Susan Randolph, MSN, RN, COHN-S, a clinical instructor in the Occupational Health Nursing Program at the University of North Carolina at Chapel Hill, told Occupational Hazards that while workplace injuries and illnesses are decreasing, lifestyle-related illnesses are having a major impact on healthcare costs. She noted disturbing data about growing obesity in children, pointing out that they are likely to bring those eating habits into adulthood and that they will be the "workers of tomorrow."
She said occupational health nurses (OHNs) can use their relationships with employees and understanding of the workplace to help devise interventions that will make jobs safer. In addition, she said OHNs can help with a variety of disease prevention and management activities such as health education, making sure employees take prescribed medications and health promotion activities such as smoking cessation and weight management.
Randolph said while nursing education is patient-based, occupational health nurses need to educated themselves about the business aspects of occupational health. They must be able to speak with managers in business terms they understand and help them make informed decisions about health care investments. She said executives must understand not just the return-on-investment from new machinery, but also from investments made to sustain a healthy work force. "If you are not healthy, how productive are you going to be at work?" she noted. "What is the quality of the product or service that is being provided?"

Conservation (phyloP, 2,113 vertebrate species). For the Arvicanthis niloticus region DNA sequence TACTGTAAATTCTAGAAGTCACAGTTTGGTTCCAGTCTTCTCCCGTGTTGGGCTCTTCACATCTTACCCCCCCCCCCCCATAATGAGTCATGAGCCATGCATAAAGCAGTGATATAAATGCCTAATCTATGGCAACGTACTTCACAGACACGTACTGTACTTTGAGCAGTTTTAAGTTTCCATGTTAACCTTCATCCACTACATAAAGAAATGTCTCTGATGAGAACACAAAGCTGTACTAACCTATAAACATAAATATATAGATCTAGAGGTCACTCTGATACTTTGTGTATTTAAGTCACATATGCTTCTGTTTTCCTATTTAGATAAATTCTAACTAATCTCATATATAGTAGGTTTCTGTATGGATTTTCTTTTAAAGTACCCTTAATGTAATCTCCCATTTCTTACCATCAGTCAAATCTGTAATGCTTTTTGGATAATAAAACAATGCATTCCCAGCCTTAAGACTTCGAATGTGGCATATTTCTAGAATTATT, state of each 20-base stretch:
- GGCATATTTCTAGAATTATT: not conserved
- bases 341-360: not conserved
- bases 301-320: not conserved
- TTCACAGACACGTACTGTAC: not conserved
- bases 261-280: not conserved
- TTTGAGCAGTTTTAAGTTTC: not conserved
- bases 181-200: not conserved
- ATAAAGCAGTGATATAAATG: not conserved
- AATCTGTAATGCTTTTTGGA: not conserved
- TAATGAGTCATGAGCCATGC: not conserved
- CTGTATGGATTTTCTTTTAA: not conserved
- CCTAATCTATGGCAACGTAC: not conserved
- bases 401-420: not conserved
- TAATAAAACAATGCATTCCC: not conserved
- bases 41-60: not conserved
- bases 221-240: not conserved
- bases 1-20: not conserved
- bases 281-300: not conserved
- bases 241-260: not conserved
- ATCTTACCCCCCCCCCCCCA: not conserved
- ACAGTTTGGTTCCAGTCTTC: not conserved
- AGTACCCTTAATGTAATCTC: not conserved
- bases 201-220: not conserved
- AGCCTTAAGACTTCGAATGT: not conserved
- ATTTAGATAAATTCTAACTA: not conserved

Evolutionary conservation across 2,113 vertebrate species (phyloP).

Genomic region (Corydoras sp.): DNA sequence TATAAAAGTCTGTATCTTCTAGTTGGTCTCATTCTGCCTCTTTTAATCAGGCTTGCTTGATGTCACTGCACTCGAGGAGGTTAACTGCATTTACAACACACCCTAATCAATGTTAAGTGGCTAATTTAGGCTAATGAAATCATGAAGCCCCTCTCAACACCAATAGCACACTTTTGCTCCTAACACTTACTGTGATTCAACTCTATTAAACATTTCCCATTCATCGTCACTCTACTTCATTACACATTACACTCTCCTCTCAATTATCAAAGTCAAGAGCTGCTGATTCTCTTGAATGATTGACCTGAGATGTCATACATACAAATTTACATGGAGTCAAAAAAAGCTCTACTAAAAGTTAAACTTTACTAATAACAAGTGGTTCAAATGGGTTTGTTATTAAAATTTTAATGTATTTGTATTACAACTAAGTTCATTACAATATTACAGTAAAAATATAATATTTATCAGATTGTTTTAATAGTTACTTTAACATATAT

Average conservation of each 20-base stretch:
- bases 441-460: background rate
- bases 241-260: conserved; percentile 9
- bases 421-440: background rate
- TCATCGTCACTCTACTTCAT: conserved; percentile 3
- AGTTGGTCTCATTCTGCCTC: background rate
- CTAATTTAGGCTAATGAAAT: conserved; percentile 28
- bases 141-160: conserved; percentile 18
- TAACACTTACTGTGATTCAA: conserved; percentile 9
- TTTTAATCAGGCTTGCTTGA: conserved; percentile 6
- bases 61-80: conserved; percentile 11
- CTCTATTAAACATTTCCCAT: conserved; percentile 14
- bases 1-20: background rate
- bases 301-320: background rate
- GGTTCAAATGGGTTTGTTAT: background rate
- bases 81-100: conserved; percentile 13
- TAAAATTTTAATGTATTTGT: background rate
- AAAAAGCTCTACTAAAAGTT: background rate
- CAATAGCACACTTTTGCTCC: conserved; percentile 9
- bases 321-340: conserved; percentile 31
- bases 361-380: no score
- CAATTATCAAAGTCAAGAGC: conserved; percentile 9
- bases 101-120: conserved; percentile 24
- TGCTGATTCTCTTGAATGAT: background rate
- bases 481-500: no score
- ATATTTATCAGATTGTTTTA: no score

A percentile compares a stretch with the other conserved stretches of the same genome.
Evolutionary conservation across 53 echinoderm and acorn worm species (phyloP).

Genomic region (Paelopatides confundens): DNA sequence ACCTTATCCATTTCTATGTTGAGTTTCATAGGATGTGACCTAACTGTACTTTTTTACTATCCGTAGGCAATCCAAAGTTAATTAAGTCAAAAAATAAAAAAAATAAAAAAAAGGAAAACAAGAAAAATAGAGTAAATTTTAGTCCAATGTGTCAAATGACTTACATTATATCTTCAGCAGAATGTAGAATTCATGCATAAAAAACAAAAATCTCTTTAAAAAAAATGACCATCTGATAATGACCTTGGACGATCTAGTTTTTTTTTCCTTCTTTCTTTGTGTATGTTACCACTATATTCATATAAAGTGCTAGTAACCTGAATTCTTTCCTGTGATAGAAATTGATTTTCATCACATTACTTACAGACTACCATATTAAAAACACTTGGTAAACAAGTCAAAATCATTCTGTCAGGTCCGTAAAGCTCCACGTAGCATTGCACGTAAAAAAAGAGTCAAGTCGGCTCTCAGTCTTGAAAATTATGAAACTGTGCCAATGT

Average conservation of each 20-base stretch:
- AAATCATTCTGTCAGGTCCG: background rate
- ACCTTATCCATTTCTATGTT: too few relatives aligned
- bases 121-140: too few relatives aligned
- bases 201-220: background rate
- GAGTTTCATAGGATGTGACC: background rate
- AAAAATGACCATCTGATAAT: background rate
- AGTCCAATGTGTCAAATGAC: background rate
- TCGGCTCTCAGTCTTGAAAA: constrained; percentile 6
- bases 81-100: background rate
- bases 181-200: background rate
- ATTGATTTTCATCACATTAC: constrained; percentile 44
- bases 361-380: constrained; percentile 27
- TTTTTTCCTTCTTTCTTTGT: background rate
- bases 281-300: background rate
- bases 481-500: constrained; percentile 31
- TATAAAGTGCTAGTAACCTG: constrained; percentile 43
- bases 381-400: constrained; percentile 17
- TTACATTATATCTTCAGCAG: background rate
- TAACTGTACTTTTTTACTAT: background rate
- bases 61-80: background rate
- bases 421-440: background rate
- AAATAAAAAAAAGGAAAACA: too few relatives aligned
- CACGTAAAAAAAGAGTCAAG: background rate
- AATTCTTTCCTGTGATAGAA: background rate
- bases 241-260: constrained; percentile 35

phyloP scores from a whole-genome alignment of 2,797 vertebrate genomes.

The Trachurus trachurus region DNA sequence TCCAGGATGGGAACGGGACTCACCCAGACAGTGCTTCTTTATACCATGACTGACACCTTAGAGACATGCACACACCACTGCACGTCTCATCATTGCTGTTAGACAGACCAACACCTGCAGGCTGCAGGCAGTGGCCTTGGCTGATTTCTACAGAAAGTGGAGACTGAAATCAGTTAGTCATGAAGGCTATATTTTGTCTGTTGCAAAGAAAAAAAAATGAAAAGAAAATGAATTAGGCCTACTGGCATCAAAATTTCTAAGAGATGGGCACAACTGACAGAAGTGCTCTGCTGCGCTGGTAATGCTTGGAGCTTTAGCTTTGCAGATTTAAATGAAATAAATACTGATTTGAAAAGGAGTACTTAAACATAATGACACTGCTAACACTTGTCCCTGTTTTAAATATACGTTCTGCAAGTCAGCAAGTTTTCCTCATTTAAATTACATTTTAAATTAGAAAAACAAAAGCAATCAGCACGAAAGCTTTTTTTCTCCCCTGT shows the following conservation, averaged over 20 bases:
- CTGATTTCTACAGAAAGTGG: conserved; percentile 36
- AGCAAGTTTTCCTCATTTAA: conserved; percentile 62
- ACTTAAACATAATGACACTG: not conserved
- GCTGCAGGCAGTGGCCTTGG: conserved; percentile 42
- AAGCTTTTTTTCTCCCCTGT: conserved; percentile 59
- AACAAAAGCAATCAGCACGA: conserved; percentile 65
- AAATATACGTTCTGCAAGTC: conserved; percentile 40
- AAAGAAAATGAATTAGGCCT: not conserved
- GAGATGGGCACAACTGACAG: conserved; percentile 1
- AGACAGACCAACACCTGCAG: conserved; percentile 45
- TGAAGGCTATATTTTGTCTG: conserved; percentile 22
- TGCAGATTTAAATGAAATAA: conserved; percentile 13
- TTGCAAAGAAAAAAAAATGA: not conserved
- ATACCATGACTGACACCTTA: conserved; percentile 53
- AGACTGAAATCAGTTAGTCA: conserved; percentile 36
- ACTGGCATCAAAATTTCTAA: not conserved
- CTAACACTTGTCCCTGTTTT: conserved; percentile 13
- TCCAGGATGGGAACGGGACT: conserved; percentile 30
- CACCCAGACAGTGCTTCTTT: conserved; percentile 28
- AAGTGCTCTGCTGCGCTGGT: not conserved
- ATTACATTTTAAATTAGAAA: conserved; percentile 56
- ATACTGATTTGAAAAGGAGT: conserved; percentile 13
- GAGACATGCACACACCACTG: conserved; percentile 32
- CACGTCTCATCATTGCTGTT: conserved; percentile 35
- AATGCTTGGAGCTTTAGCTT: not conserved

In a recent study conducted for AAOHN, only half the companies surveyed said they knew their full costs stemming from employee health- and disability-related issues. The study involved interviews with more than 100 human resource executives, medical directors and EHS professionals in a variety of industries.
Randolph said these costs include not only workers' compensation but also the more general health care costs companies incur. She said it is likely the other companies have some data on costs, "but they may not know how some of those costs could be reduced or managed better through case management, disease management." The study found that the companies that did have information available to assess the true costs of employee health issues tended to be the most active in offering value-focused employee health activities such as employee health and wellness programs.
The study also found that 72 percent of the executives believed keeping employees healthy is crucial to business success. And of those respondents who employed OHNs, nearly 60 percent described them as "invaluable." They cited the top four benefits of having OHNs as: reduced workers' compensation, better bottom line due to health and safety programs, reduced absenteeism and reduced incidence of injuries/fatalities.
Randolph said the survey results should prove "a real asset" in communicating the value of employee health programs and occupational health nurses. She said they reinforce AAOHN's view that "having someone looking after the health and safety of employees is essential."